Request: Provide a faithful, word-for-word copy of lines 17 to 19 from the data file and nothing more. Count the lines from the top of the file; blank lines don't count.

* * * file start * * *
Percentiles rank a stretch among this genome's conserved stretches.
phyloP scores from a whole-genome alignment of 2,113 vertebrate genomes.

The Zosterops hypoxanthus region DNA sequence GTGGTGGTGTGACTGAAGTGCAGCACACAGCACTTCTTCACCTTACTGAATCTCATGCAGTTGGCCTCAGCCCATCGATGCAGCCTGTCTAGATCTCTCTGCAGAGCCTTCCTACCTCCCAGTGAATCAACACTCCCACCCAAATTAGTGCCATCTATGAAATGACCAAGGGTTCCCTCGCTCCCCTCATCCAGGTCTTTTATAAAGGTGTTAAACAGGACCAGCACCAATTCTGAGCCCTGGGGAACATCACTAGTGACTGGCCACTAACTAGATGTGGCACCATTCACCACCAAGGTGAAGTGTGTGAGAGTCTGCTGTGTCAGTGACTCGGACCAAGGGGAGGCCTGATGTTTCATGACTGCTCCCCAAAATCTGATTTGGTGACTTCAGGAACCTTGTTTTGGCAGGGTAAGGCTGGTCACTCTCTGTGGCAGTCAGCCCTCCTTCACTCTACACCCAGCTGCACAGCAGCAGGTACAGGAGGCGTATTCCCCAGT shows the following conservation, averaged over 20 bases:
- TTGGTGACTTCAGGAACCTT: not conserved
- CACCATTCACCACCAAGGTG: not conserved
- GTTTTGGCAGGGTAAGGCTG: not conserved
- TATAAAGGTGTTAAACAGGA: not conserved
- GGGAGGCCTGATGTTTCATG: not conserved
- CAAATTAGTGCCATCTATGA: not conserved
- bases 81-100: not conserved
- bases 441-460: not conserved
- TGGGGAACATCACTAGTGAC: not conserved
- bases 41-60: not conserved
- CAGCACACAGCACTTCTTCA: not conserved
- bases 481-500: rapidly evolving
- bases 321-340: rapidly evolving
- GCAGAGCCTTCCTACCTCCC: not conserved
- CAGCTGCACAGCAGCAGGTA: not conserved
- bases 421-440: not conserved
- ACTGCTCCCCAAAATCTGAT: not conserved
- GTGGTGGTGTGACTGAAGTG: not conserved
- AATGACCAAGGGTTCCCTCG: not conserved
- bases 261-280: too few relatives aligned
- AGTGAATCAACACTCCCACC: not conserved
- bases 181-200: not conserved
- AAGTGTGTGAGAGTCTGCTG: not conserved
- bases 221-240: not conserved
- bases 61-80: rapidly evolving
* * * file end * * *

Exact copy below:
- GCAGAGCCTTCCTACCTCCC: not conserved
- CAGCTGCACAGCAGCAGGTA: not conserved
- bases 421-440: not conserved